Johnny Mercer: Songs and Stories with Chris Ingham

Leon Nock sees a Georgia cracker online from Suffolk

Chris Ingham presents Johnny Mercer from home

Before I pull away from the kerb let’s get one thing straight, the official title for the two hours I’ve just spent in the scintillating company of Chris Ingham was indeed Johnny Mercer: Songs and Stories with Chris Ingham and if ever anything was just what it said on the tin these two hours were surely it.

Here was a jacketless Chris, sleeves rolled up, seated at a grand piano, presumably at home in Suffolk, singing and playing some 30-odd lyrics written by Mercer punctuated by biological data, anecdotes and gossip about Savannah-born Mercer.

Mercer was a cracker in both the American and English sense of the word. (In case you’re wondering about the subtitle, the term “Georgia crackers” was coined by Floridians to describe the pioneer 19th century settlers in Georgia who would drive their cattle into neighbouring Florida to graze and would get their attention by cracking their bullwhips.)

In the several years I’ve been covering live gigs for Jazz Journal I’ve seen Chris Ingham far more than any other performer and never been disappointed, so much so that in these parlous times when it is no longer viable for promotors and/or venues to offer complimentary tickets to reviewers I was happy to buy a ticket along with some 50-odd other cognoscenti and bask in the talent of this gifted musician and raconteur.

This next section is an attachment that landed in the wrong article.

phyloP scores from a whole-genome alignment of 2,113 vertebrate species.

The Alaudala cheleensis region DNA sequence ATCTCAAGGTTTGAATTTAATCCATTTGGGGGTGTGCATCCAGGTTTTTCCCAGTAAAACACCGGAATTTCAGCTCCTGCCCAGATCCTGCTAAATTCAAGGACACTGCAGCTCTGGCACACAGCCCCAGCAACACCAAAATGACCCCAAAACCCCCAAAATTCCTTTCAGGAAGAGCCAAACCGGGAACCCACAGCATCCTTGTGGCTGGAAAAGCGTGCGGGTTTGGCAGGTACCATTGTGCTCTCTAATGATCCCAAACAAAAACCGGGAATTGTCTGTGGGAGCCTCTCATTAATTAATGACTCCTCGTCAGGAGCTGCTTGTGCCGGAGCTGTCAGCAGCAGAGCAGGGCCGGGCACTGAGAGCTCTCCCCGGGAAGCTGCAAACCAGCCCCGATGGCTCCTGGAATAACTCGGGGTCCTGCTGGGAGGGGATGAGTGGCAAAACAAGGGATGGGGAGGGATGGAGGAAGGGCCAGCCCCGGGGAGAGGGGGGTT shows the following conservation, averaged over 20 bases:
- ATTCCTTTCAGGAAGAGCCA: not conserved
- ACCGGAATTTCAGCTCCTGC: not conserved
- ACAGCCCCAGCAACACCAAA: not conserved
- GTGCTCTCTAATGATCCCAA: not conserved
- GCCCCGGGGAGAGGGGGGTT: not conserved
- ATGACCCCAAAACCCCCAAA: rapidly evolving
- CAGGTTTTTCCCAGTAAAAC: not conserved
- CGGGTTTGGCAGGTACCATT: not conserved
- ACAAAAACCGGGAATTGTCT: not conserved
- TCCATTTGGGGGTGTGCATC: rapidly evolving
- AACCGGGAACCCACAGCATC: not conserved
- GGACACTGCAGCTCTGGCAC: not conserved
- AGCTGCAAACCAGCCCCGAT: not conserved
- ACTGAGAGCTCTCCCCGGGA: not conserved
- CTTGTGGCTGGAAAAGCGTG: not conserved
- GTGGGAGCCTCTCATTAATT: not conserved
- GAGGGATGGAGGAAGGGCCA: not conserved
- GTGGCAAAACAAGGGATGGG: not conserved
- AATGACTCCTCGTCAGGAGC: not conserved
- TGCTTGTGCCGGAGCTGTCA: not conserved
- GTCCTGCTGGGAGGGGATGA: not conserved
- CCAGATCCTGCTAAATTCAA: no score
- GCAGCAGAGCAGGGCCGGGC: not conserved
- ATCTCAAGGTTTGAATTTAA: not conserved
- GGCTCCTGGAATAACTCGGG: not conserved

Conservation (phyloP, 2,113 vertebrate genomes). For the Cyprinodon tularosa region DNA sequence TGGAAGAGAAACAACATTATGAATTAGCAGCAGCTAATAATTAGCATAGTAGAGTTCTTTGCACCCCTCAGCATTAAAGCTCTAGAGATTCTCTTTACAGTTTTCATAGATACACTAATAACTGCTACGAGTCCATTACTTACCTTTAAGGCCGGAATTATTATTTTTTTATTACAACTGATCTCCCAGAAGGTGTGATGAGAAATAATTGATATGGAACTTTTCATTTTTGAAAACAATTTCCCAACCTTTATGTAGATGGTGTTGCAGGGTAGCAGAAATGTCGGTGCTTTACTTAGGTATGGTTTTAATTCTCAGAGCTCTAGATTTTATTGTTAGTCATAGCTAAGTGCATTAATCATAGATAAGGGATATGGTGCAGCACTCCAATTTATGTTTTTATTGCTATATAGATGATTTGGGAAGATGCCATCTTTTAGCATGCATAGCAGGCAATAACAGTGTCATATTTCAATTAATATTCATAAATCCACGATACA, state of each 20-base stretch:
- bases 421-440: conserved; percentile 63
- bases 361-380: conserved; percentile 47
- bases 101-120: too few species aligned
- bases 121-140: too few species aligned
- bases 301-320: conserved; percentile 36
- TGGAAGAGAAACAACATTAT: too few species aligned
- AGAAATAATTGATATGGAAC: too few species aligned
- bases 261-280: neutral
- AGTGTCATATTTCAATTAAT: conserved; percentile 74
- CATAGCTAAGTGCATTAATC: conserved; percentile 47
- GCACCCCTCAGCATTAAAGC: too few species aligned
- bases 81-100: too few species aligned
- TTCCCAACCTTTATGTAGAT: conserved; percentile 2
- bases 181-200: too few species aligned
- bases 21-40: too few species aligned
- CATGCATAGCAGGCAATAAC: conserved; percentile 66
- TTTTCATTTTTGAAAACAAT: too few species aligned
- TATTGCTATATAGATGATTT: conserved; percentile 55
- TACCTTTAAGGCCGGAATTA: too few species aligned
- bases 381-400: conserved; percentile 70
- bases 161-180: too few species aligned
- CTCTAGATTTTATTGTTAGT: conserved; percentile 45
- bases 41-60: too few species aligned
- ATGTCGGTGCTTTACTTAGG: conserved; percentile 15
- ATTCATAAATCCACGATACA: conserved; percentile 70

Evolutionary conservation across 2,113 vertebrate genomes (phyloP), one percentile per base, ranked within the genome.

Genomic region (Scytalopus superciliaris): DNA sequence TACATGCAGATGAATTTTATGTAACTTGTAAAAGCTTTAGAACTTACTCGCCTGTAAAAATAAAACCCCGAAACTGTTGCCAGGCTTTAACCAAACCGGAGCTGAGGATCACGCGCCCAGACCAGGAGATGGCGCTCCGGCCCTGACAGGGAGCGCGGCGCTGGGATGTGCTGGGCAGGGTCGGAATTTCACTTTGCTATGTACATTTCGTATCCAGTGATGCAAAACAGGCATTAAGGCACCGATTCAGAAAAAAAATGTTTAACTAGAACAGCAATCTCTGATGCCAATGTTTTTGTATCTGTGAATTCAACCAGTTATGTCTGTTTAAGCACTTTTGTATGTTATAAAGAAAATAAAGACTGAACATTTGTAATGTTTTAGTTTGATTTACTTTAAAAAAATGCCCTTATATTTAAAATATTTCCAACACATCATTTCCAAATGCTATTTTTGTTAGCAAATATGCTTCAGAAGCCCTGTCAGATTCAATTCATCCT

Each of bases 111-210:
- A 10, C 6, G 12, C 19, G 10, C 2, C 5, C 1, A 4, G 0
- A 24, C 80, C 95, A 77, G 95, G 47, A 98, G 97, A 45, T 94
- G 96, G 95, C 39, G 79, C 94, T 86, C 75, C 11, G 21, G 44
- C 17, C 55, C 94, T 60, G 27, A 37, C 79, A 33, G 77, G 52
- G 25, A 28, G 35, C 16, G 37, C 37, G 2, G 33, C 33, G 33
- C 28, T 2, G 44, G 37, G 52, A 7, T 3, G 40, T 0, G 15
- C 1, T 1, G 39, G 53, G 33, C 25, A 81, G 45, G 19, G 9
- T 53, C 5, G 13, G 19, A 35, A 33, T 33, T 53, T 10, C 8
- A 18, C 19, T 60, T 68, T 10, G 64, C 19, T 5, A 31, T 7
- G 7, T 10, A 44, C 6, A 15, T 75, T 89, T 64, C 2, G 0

Arguably Chris’s natural habitat is leading a trio, often supplementing drums and string bass with a fourth voice – brass, reeds or strings. On one occasion shortly before lockdown he worked as a duo with reed man Mark Crooks but tonight was the first time I had seen him purely solo.

He had of course featured Mercer as one of the series of five songwriters he profiled in February/March this year but Mercer’s brilliant catalogue and colourful private life makes him a particularly apposite subject to support a solo evening.

Inevitably, given Mercer’s prolific output, for every gem there was an omission. Thus whilst Laura, Autumn Leaves and Midnight Sun were present and correct, Skylark, I Remember You and My Shining Hour were AWOL. But this of course is nit-picking, just as it would be churlish to call attention to the odd wrong date. Better by far to celebrate a successful and hugely entertaining evening.